To combat this theft, Vanore explains Philadelphia has implemented intelligent-led policing with crime maps to detect transit patterns.

     "We've overlaid those maps with maps of the locations of city scrap dealers and scrap yards. When the maps come up, you see where the concentrated thefts are, and almost always there's a correlation with where the dealers are located," he says.

     However, according to ISRI, stolen metal thieves also cross state lines to avoid detection.

     "We've seen many indications … that material will move as much as 150 miles away from where it was stolen to a scrap yard," says Chuck Carr, ISRI vice president of Member Services.

     Preventing the theft initially can be as simple as storing items inside or locking them up.

     "We need to secure these materials as much as possible because a lot of this material theft is what we call 'targets of opportunity,' " says Savage. "We need to encourage stakeholders to be aware of these materials, their value and to secure them as much as possible."

     However, those responsible can't simply attach a bicycle lock to the manhole cover.

     A number of companies provide locking devices that secure the inlet and manhole cover. Michigan-based Stabiloc retrofits current covers with a device that locks and unlocks the cover in less than a minute. "It's primarily a security device that is really designed to delay and deter bad guys from gaining access to ... unauthorized manholes," says Tom McClanaghan, CEO of Stabiloc.

     Georgia-based LockDown-LockDry designed a system that incorporates a lock (LockDown) with a stainless-steel pan (LockDry) to fit underneath and secure to the rim of the manhole cover. While the system is not primarily designed to deter the cover's theft, it does provide another level of security for underground systems and assets.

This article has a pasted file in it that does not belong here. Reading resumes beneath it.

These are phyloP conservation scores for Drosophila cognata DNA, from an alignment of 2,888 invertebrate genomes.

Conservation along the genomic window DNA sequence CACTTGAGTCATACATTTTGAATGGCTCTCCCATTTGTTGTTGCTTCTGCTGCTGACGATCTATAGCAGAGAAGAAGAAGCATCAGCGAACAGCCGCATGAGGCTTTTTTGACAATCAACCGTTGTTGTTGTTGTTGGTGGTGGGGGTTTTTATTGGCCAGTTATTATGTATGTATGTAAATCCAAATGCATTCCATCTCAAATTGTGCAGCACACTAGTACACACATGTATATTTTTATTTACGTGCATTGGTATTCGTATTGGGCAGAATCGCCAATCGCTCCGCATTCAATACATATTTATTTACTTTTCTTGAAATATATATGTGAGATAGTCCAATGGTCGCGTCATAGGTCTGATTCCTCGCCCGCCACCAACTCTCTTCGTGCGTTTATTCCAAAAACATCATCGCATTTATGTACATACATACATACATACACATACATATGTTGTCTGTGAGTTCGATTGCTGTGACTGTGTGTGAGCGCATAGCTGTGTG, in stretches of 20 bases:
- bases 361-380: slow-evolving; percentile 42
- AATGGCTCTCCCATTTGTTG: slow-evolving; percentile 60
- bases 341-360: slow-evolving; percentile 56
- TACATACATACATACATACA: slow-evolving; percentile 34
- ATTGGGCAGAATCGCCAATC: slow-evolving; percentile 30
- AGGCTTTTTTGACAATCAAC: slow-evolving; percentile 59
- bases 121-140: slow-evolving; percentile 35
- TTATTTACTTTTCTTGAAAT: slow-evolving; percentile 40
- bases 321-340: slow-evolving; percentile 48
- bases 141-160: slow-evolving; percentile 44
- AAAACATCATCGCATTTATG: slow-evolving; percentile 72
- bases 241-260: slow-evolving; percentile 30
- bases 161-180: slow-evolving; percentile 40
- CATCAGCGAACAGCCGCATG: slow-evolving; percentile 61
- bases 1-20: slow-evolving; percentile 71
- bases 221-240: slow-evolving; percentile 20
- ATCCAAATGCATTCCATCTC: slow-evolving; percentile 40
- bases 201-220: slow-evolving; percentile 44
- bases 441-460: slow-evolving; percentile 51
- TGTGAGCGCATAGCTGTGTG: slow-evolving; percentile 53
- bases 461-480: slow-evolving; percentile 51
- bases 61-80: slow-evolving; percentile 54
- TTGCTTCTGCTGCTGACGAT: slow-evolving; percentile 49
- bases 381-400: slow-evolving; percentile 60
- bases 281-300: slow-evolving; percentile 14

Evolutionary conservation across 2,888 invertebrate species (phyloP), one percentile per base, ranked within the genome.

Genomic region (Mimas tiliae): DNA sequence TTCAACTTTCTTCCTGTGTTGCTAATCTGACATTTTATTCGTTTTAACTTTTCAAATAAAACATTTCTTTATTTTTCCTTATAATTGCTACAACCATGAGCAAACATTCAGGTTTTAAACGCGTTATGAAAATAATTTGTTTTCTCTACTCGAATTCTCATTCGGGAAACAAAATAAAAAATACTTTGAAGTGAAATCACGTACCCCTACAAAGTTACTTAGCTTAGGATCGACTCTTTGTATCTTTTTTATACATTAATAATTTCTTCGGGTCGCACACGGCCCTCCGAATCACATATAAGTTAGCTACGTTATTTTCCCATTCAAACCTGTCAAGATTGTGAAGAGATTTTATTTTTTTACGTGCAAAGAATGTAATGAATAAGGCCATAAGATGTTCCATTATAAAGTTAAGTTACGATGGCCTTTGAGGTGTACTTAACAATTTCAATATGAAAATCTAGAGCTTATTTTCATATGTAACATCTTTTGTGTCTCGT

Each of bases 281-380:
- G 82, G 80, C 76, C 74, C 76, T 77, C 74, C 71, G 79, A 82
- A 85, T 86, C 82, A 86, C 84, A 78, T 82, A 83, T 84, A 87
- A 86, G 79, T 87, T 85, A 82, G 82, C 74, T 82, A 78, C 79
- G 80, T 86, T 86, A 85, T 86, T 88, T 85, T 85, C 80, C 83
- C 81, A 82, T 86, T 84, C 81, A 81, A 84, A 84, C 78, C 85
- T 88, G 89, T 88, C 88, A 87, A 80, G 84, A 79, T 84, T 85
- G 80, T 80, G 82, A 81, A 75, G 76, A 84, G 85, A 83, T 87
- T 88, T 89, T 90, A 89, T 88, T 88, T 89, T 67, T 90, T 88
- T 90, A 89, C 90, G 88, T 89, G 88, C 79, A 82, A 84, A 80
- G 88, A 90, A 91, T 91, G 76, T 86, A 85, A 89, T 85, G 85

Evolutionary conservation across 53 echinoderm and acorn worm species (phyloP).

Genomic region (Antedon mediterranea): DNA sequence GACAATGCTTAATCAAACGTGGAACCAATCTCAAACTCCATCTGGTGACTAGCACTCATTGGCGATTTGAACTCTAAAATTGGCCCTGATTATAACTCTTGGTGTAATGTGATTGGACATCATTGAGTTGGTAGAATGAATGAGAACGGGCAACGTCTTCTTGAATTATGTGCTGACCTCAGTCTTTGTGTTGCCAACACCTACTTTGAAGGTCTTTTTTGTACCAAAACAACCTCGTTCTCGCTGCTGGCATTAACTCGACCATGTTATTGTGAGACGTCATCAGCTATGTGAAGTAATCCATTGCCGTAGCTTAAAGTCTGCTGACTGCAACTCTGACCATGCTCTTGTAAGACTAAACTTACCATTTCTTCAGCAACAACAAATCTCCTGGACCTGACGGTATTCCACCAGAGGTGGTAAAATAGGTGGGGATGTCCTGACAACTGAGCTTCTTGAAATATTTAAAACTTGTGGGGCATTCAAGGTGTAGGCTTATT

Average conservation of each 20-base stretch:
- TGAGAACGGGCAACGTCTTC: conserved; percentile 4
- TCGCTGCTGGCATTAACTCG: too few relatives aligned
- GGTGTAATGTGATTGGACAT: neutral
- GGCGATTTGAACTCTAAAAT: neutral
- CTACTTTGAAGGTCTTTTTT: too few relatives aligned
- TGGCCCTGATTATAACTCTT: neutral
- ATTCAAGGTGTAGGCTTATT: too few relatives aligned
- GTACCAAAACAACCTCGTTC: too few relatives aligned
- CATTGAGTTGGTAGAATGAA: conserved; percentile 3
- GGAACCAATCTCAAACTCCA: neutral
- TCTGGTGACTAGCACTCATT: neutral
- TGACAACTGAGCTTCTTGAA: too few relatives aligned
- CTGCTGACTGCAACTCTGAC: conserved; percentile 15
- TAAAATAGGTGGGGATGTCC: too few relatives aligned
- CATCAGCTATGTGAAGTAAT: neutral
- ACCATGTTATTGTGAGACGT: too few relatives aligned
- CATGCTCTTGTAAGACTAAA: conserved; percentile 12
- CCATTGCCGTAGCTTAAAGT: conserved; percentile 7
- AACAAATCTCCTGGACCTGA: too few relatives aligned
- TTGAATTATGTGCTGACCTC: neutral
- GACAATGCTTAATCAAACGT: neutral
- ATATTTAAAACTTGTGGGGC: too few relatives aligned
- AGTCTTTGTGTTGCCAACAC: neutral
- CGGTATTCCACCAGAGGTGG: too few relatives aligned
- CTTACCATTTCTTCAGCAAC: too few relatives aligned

However, according to Donnie Burros, LockDown-LockDry vice president and operation manager, "Terrorism isn't the initial issue; while the cost of the wire is not great, its theft could take down a building's electrical system." This, like a missing manhole cover or an unconnected tornado warning system, poses a serious threat to public health and safety.

     The idea that commonly comes to mind is to weld the cover shut. This method has been used many times to secure the underground during large events such as Super Bowls, Olympics, political conventions, etc. The downfall to this solution is the weld itself.

     According to McClanaghan, "It really doesn't work. You're at the mercy of the quality of the weld and, when it comes down to it, most of the infrastructure at hand is standard gray iron or ductile and neither of these materials are very well suited for welding." He also says that grinding them off can be very costly and causes the infrastructure to erode each time.

     Baker suggests officers investigating missing manhole covers keep an eye out while on patrol to ensure citizen safety. "Look for signs that a vehicle may contain stolen manhole covers — vehicles that have more than a couple of covers will sit very low to the ground," he adds.

Taking action

     In addition to the physical action of locking down and securing metals, there are more steps officers can take in combating material theft.